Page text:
So, at age 56, Kelley spent a year earning a teaching credential. He later worked at Scripps Ranch High School and three different schools for the San Dieguito Union High School District. He also worked four years for a CPA firm before returning to teaching in Santee in January 2022.

“My title at Hill Creek is a site substitute, which means I never know what age group I’ll be talking to on any given day,” said Kelley, who is known as Mr. Roehl, his real last name (He selected Kelley as his radio name due to admiration for “Shotgun” Tom Kelly, another longtime San Diego radio icon).

“Teaching is very rewarding for me,” he said. “The other day I taught first grade, second grade, sixth grade, eighth grade, plus worked in the library, all in one day. I hope that I’m making a difference in their young lives. It’s worth waking up early every day.”

However, playing music remains Kelley’s major passion. He still accepts invitations as a mobile disc jockey for private parties and corporate events. “I’ve played music for live events for 46 years, so I have an excellent perspective on San Diego’s musical tastes,” he said.

Also, on July 21 of this year, after a year of planning and research, Kelley launched his own radio station, called TheVoiceOfSanDiego.com, an online, 24-hour station streaming over the Internet that is operated out of his El Cajon home. The station’s app is available for free on the App Store, Google Play and featured with Apple Car Play, Google Assistant and Alexa.

“Traditional radio stations are built for the purpose of generating advertising sales in the 25-54-age demographic,” said Kelley. “My station is not built on who I can target for sales. I’m going against the grain by playing songs for my age group. This is not a hobby for me, it’s a business that I pray with perseverance and consistency will become one of the most popular radio stations in San Diego and America.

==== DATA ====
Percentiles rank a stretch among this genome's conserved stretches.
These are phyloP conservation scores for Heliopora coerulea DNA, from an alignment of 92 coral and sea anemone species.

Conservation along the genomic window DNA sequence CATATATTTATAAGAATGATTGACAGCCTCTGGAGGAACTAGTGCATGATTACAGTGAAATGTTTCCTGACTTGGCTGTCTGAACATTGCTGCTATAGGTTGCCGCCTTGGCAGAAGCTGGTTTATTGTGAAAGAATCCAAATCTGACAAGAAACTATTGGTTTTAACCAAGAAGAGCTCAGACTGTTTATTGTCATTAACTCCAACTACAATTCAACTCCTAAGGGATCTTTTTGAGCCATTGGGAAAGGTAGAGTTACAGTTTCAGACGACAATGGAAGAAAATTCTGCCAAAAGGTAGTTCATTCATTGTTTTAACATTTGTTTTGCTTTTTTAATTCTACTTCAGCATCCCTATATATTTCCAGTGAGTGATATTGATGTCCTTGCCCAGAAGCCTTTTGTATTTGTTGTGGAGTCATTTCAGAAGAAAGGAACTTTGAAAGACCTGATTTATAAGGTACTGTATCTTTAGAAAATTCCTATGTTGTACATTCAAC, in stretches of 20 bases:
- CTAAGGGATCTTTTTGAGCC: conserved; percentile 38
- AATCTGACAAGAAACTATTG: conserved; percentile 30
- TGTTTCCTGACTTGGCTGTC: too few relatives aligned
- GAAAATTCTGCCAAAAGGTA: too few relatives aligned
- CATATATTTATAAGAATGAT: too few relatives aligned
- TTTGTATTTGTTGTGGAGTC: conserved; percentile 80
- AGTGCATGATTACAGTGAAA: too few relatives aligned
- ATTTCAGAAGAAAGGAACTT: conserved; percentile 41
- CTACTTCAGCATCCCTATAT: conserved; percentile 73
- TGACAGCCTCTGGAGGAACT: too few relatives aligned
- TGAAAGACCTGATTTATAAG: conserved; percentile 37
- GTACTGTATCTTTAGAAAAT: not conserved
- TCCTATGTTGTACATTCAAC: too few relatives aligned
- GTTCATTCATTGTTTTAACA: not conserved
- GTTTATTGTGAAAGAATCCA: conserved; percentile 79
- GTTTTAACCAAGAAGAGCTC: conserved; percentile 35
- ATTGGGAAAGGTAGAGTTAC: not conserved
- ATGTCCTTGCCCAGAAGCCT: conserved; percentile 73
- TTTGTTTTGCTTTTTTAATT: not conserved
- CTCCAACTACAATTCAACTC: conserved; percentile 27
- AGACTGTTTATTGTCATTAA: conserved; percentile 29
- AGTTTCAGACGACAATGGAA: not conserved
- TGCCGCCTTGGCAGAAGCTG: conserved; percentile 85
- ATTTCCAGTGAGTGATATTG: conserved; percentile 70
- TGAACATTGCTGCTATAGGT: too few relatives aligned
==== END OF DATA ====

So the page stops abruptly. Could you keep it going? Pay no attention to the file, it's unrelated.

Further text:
“I’m using the best, most high-quality equipment. The audio quality compares to SiriusXM, minus the monthly subscription fees. I’m doing all this for my listeners. I’m providing a service. It’s hard to know actual numbers, although my original app said I had a little over 3,000 listeners on the first day. I get notes from listeners in California, Georgia, Texas, Arizona, Nashville, Virginia, who say they are listening all day long.”

Kelley prides himself on a format featuring at least six different music genres per hour. Songs are from the 1960s, 1970s and 1980s. Artists include Jimmy Buffett, Elton John, James Taylor, Billy Joel, The Doobie Brothers, Chris Stapleton, Kenny Chesney and George Strait. He also plays at least one Beatles song per hour.

“I stay away from the heavy metal, acid rock and punk rock,” he said. “People do not listen to one type of music anymore. Listeners love it when they hear their favorite music.”

According to Kelley, he has come full circle in his life in several ways.

“I built a radio station as a teenager and built another one in my sixties,” he said. “Also, at age 15, I listened to myself before school. And now, I’m still listening to myself again on my way to school every morning. And, I couldn’t be happier.”